I am sorry to hear that your treatment has had such an impact on your quality of life. For some people the long term side effects can be difficult to cope with. There are other health professionals who may be able to help you manage your symptoms .If you have not seen a pain specialist you could ask your GP to refer you. Complimentary therapies may help improve your quality of life.

Your profile says you had lymphoma, have you been in contact with the Lymphoma association? They have support groups throughout the country and have a buddy system .They can arrange for you to speak to someone who has been through a similar experience to you.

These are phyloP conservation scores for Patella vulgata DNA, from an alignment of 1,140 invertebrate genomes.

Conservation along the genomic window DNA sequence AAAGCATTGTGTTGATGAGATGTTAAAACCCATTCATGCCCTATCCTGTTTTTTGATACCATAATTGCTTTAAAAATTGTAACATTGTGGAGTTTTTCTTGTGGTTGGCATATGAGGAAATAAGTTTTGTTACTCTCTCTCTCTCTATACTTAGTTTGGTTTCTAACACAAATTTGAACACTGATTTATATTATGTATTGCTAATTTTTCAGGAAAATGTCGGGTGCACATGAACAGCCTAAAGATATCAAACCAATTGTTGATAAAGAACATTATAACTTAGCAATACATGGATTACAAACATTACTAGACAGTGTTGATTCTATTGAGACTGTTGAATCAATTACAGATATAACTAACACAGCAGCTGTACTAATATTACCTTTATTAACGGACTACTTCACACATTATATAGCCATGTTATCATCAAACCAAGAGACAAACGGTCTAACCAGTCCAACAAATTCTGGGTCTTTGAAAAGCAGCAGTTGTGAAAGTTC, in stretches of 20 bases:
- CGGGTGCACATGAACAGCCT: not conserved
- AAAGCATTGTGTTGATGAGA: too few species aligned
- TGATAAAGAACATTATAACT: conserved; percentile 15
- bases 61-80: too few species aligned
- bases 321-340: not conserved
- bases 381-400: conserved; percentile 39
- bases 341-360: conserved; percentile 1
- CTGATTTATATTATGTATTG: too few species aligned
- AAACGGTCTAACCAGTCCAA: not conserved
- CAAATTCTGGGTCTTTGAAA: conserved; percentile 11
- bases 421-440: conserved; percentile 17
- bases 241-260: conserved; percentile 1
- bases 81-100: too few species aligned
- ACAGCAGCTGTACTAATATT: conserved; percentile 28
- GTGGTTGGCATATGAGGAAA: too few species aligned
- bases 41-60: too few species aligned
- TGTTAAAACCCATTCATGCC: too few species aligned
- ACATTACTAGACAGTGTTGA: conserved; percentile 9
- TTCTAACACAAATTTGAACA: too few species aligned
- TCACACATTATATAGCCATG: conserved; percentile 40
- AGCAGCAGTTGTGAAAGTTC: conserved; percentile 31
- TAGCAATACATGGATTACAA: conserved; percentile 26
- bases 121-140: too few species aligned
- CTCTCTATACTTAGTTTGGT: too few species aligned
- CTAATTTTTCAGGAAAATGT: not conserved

There is information on coping with cancer on our website and in our booklet life after cancer treatment.

There are different types of support available that may be of help to you. Alternatively, you may find it helpful to talk to one of the nurses on the helpline. Our helpline is open 9am-8pm 0808 808 0000. Mon-Friday. take care Kate